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Soil respiration fluxes in relation to photosynthetic activity in broad-leaf and needle-leaf forest stands

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http://pubman.mpdl.mpg.de/cone/persons/resource/persons62491

Moyano,  F. E.
Department Biogeochemical Processes, Prof. E.-D. Schulze, Max Planck Institute for Biogeochemistry, Max Planck Society;

http://pubman.mpdl.mpg.de/cone/persons/resource/persons62454

Kutsch,  W. L.
Department Biogeochemical Processes, Prof. E.-D. Schulze, Max Planck Institute for Biogeochemistry, Max Planck Society;

http://pubman.mpdl.mpg.de/cone/persons/resource/persons62523

Rebmann,  C.
Department Biogeochemical Processes, Prof. E.-D. Schulze, Max Planck Institute for Biogeochemistry, Max Planck Society;

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Citation

Moyano, F. E., Kutsch, W. L., & Rebmann, C. (2008). Soil respiration fluxes in relation to photosynthetic activity in broad-leaf and needle-leaf forest stands. Agricultural and Forest Meteorology, 148(1), 135-143. doi:10.1016/j.agrformet.2007.09.006.


Cite as: http://hdl.handle.net/11858/00-001M-0000-000E-D71C-6
Abstract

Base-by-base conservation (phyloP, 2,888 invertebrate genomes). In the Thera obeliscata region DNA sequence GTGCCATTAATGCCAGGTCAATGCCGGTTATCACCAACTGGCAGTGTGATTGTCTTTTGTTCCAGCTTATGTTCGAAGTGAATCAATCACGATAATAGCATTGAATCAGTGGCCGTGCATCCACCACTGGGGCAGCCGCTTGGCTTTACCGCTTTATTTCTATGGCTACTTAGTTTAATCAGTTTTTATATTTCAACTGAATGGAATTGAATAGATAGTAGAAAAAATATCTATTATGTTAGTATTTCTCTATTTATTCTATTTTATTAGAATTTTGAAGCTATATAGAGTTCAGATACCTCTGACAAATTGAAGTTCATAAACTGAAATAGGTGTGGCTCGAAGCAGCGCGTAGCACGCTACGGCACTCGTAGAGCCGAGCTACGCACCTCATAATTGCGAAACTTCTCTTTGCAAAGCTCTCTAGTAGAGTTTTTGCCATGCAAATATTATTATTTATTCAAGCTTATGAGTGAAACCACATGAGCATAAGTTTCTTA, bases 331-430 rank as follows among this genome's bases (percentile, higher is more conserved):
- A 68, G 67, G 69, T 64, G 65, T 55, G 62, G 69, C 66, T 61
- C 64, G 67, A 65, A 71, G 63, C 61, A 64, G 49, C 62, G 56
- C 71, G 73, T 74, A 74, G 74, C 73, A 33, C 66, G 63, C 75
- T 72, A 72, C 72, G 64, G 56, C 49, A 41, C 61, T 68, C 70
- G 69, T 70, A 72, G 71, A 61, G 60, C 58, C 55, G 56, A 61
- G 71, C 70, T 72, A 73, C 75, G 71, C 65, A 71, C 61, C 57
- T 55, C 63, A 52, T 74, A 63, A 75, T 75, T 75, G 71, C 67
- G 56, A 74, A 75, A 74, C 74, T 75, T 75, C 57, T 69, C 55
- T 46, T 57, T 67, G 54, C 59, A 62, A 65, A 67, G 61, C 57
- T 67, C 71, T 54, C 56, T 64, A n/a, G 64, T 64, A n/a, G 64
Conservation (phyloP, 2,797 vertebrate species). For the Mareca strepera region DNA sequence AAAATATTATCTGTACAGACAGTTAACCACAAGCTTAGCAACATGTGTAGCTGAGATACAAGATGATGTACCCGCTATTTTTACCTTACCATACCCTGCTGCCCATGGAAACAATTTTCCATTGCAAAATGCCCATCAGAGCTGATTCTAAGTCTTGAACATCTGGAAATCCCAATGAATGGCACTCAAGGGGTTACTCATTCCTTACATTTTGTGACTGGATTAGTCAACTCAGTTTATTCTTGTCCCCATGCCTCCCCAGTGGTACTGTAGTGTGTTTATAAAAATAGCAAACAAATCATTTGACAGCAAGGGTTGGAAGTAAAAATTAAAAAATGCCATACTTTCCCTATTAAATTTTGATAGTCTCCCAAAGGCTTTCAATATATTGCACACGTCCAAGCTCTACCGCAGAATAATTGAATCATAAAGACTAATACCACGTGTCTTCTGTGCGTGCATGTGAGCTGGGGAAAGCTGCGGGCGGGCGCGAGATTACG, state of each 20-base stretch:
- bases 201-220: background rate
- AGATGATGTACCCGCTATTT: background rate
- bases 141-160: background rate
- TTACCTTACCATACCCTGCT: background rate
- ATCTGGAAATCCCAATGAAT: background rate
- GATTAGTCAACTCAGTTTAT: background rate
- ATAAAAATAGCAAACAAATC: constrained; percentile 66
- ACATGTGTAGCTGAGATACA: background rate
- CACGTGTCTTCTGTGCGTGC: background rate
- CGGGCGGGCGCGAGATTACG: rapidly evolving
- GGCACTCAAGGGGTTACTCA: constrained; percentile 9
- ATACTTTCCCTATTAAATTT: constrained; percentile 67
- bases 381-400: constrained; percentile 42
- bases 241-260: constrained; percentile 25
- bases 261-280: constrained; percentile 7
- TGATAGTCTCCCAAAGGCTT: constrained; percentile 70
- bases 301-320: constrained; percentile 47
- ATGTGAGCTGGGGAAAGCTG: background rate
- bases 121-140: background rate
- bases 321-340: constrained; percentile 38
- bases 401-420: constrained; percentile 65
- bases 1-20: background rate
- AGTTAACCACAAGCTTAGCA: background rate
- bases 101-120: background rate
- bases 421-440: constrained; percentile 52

Soil respiration is a combination of CO2 fluxes derived from a diversity of belowground sources, many depending directly on the input of carbon from living plants. Here we present data from two different forest ecosystems, a beech and a spruce forest, where a partitioning of soil respiration was carried out. We used soil cores inside micro-pore meshes together with periodic chamber-based measurements to estimate rhizosphere, mycorrhizal fungal and microbial heterotrophic respiration. Calculated mycorrhizal mycelium respiration was 8% at the spruce forest and 3% at the beech forest. Given the nature of the partitioning method these values represent minimum estimates. The ratio of root-derived carbon respiration to heterotrophic respiration was about 1:1 at both forest types. The relationship of each source with temperature and photosynthesis, measured as gross primary productivity derived from eddy covariance measurements, was subsequently explored. Both factors revealed effects specific to the respiration source and the forest type. A response to temperature was evident in all cases except for mycorrhizal mycelium respiration at the spruce forest (R-2 = 0.06, p = 0.41). Significant correlations of photosynthesis with rhizosphere and mycorrhizal fungal respiration were found in all cases. Peaks in correlation values showed time lags between photosynthetic activity and a respiration response ranging from 1 day for the fungal component and 4 days for the rhizosphere component at the beech forest(R-2 = 0.70, p < 0.01 and R-2 = 0.42, p < 0.05, respectively) to 5 days for both fluxes at the spruce forest (R-2 = 0.44, p < 0.01 and R-2 = 0.72, p < 0.01, respectively). Results show that respiration of the mycorrhizal. component cannot be predicted by common temperature driven models in some ecosystems. They also indicate a strong influence of forest canopy processes on the activity of roots and associated organisms. The specific response in each vegetation type should be ideally explained by physiological mechanisms inherent to different species as a next step towards understanding belowground carbon dynamics. (c) 2007 Elsevier B.V. All rights reserved.